A JuCo star in 1987 at DuPage, Mike Bellamy played wide receiver for the Fightin’ Illini from 1988 to 1989. There he’d be one of the primary targets of overall number one pick Jeff George. He’d post 59 catches for 927 yards and 8 touchdowns in 1989, and finish his overall college career with 90 catches for 1,404 yards and 10 TDs. He also flashed skills on special teams as a kick returner. His finest moment came when he caught 10 passes for 189 yards , as the Illini beat the Cavaliers in the 1990 Citrus Bowl.
Mike parlayed his impressive performance and pro day into a second round selection. He’d be drafted by the Philadelphia Eagles, a team notorious for their abuse of their wide receiver corps under head coach Buddy Ryan. Mike had a hard time getting onto the field because of injury, and only saw limited time on the field on punt returns, in a quickly bustling wide receiver corps behind fellow rookies Calvin Williams and Fred Barnett. Only after a season on the Eagles, Mike was released.
From 1992 to 1995 Mike spent time on and off the rosters of the Indianapolis Colts, Winnipeg Blue Bombers, Chicago Bears, and Oakland Raiders. During his stint in the CFL in ’93, Bellamy played slotback for the Blue Bombers, catching 12 passes for 104 yards.
In 1995, Mike joined the Frankfurt Galaxy of the newly reformed World League. He’d have his finest moment since his college days catching 30 passes for 479 yards and 7 TDs. Mike returned to play for the Galaxy again in 1996, adding another 22 catches for 313 yards.
After returning stateside, Mike turned his eye towards coaching. He’s seen positional stops as a receivers coach, quality control coach, relations, and as an assistant coach, with Mississippi State, with his Alma Mater, the Fightin’ Illini, and most recently with the Toledo Rockets. Mike was also honored by the JUCO HOF in 2009.
Earl Okine is a giant of a physical specimen clocking in at 6’8″, 290. He played defensive end and tackle for the Florida Gators from 2009-2012. Over that period he managed 27 tackles and a sack. He’d go undrafted in 2013- later signing with the Houston Texans, and then briefly joining the Calgary Stampeders of the CFL. In 2014, Earl played for the Orlando Predators of the Arena leagues, where I saw him play against the San Antonio Talons that year. He notched 28 total tackles, 5.5 sacks, 3 pass blocks, and a forced fumble. Later he hopped over to the FXFL to join the Brooklyn Bolts.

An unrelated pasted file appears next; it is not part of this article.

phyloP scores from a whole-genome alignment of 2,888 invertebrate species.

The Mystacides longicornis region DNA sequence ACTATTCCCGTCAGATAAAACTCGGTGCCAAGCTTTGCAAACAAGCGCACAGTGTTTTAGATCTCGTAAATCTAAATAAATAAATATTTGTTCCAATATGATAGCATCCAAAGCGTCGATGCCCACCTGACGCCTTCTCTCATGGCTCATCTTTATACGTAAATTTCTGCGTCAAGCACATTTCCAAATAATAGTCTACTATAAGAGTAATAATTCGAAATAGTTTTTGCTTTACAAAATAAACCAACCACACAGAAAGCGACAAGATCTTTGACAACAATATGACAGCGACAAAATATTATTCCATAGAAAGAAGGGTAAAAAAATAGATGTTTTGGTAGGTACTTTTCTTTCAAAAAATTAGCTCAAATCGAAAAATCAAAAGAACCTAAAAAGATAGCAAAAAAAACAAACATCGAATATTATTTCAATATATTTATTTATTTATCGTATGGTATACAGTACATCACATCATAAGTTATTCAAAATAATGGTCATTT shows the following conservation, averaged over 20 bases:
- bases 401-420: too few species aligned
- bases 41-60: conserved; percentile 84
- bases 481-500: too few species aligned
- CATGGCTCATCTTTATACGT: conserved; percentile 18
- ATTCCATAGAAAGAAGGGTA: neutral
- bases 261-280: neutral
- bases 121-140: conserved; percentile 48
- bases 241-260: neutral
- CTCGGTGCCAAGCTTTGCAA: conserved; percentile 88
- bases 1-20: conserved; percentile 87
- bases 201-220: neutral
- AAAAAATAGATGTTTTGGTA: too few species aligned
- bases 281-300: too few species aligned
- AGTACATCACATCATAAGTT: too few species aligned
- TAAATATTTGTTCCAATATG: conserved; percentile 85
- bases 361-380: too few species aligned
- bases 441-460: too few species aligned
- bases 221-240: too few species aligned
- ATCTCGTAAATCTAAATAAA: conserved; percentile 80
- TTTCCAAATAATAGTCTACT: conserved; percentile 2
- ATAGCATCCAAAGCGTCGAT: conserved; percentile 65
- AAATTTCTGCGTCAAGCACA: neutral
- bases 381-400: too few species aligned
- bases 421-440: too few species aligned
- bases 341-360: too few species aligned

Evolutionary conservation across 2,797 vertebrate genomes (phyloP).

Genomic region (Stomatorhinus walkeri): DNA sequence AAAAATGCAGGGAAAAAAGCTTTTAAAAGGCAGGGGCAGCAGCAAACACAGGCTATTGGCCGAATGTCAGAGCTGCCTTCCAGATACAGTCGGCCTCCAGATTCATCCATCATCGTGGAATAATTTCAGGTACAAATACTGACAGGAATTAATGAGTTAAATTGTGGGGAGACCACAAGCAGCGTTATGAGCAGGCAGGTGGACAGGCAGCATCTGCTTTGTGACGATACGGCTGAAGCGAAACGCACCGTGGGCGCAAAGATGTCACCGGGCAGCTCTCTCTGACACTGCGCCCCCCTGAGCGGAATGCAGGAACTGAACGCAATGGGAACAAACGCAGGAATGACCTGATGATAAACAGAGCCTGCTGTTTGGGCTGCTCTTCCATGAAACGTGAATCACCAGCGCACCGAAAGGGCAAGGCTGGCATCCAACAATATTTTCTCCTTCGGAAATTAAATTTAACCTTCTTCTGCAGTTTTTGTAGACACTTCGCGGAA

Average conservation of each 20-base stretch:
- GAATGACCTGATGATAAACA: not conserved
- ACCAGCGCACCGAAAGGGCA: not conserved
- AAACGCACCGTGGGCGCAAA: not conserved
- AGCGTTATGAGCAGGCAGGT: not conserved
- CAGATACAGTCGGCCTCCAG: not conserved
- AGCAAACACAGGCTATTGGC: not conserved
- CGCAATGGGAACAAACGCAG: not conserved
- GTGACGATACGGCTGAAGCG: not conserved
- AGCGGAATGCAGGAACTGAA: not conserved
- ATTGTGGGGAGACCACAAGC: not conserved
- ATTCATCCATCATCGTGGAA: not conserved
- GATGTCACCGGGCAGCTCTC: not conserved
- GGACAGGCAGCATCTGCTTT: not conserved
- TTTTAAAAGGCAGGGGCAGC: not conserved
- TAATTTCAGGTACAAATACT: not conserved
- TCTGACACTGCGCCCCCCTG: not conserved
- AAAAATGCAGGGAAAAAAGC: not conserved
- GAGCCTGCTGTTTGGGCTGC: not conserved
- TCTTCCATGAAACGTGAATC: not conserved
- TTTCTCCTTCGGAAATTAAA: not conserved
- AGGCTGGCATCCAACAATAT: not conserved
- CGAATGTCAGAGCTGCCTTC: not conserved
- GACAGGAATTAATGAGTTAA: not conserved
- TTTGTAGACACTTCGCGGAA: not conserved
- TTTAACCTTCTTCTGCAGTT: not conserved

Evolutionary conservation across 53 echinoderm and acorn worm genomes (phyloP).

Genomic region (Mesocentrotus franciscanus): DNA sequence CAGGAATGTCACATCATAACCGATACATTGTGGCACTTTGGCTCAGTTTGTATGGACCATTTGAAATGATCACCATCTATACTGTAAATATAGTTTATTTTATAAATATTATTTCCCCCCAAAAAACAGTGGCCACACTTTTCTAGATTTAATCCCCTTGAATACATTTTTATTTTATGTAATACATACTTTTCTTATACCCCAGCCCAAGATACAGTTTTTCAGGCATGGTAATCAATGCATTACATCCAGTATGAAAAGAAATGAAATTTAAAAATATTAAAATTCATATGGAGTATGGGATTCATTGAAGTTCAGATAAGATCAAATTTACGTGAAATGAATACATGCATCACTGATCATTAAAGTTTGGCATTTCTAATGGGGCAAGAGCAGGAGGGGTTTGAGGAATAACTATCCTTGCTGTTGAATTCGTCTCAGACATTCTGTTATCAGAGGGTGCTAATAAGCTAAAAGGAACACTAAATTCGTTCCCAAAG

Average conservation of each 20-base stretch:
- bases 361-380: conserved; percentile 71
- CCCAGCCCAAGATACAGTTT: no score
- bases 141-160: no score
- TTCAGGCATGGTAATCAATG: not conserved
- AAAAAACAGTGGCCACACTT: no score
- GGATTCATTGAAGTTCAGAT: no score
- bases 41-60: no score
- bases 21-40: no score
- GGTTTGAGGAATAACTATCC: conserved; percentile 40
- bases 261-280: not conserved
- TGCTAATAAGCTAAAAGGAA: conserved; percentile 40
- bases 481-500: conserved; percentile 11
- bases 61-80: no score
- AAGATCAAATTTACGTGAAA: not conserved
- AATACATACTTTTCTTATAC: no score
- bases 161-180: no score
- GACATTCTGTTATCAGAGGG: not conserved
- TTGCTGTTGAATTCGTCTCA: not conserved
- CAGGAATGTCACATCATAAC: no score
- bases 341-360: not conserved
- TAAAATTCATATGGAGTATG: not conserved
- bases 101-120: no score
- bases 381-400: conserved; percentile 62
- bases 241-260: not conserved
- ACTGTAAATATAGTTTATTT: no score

Earl finally found a home in the NFL with the Colts in 2015, spending nearly the entire season on and off the Colts regular season roster and practice squad. He then spent the next year on the Kansas City Chiefs on the bubble of the roster as well at OLB. After a short stay on the Lions, he’d spend the entire 2017 season on the practice squad of the Cardinals.
He’d join the Alliance of American Football in 2018- signing with the Orlando Apollos. The Apollos decided to put Earl’s strengths to best use at outside linebacker. Earl started 7 games for the 7-1 Apollos. He finished with 26 tackles, 5 sacks, and a critical tipped ball interception that he made to seal the win against the Memphis Express in Week 8.
Fredd Young is a member of the New Mexico State Hall of Fame. A fast and hard hitting linebacker with huge hands, Fredd had over 400 tackles in his college career at NM State, and recorded 12 sacks as a Senior. He’d be selected in the 3rd round of the 1984 NFL Draft by the Seattle Seahawks.
Fredd contributed immediately to the Seahawks defense, and very quickly established himself as a starter during his rookie year. He’d be named to the Pro Bowl after his rookie year, and the next following 3 years. His first two Pro Bowl nominations came on special teams, and his next two came at strongside inside linebacker. In his final year with the Seattle (1987), Brian Bosworth joined him at linebacker commanding an unheard of 10 year $11 million dollar contract. Unable to secure such a lucrative contract from the team for his proven talent, Fredd held out through the first game of the 1988 season.
The Seahawks didn’t take kindly to this, but found a suitor waiting in the wings as the Colts traded two first round picks in order to get Young to help fortify their defense. He’d sign a 5 year, $4.5 million dollar contract with Indianapolis. Fredd played the next 3 years with the team. His high water mark came in 1989 when he posted 122 tackles, two sacks and two interceptions. After a solid ’89, Fredd was again on pace for another quality followup year in 1990, but got injured during the 11th game of the season against Buffalo. It turned out to be career ending, as it was the same hip-flexor injury that Bo Jackson famously had his career ended by.
My first recollection of Fredd is from the game Tecmo Bowl back in 1988. Being that there wasn’t a Houston franchise, I started playing Seattle on a whim. With the player licenses (but not the team rights) the ‘Seattle Knights’ as the logo led me to believe, were a blast to play. Fredd Young was a speedy missile inside, and I crushed opposing ball carries with him rushing upfield.
Celebrating the game, the players, the cards, and the autographs for over 25 years.